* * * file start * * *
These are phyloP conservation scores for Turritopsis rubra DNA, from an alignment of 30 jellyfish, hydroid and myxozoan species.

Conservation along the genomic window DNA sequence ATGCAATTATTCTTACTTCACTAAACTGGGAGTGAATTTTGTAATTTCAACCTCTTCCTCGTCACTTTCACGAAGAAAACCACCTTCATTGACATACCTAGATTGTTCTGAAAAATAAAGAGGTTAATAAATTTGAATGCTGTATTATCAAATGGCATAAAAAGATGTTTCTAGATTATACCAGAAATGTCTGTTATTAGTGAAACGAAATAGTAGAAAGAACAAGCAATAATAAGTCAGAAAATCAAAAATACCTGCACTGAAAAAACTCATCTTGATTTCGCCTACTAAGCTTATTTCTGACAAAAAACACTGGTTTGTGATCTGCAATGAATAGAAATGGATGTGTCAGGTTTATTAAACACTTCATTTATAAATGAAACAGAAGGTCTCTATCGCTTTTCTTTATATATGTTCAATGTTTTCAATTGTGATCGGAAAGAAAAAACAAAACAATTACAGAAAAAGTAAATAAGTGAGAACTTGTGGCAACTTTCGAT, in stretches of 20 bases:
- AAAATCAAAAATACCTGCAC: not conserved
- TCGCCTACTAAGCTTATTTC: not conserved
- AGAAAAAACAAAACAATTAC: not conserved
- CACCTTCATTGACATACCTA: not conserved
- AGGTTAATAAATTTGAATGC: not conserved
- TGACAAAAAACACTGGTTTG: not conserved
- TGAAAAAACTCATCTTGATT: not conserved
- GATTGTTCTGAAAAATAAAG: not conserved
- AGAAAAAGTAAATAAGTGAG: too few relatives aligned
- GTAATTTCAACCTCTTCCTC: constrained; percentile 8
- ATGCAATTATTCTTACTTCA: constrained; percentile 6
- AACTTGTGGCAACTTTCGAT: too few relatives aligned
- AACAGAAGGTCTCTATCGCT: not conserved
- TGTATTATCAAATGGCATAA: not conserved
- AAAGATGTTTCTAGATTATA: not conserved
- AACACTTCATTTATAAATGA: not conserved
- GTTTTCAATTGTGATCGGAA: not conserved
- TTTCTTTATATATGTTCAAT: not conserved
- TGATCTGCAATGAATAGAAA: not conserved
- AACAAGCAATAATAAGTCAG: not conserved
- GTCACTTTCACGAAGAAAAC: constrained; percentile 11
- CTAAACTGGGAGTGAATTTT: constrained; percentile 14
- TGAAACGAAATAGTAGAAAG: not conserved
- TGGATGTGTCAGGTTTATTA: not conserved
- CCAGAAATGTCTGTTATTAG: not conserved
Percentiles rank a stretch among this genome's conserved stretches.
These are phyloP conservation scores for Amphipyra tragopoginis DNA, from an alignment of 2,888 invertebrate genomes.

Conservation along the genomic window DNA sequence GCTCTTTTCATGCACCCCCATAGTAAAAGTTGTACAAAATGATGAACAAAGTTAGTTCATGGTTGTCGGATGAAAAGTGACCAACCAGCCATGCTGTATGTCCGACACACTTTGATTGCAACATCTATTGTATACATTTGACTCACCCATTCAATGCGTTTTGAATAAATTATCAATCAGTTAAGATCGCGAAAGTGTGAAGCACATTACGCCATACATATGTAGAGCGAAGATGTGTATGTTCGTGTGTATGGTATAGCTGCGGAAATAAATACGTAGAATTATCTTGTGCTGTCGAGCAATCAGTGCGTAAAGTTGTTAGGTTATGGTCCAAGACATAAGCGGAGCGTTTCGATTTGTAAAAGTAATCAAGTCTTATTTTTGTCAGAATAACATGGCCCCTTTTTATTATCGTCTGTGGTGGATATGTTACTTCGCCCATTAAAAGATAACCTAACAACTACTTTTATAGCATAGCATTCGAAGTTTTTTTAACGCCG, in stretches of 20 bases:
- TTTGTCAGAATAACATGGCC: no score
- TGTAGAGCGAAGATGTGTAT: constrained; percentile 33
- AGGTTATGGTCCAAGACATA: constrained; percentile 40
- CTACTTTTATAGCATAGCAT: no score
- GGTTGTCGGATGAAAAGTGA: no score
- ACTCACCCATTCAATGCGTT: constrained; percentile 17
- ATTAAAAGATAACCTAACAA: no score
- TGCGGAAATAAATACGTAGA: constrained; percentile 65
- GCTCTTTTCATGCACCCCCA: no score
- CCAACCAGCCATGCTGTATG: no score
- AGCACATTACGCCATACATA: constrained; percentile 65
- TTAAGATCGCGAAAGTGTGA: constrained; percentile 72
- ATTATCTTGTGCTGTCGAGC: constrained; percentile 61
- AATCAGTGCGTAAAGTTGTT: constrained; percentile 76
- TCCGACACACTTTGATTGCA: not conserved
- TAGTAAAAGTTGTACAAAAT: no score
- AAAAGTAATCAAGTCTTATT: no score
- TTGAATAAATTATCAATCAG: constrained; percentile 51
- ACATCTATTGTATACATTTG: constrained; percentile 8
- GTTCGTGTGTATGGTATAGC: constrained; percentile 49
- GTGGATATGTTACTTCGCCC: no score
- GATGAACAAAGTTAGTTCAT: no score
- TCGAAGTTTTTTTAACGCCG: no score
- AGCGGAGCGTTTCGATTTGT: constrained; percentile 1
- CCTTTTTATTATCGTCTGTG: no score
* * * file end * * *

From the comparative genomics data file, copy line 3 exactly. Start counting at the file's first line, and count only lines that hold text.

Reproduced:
- AAAATCAAAAATACCTGCAC: not conserved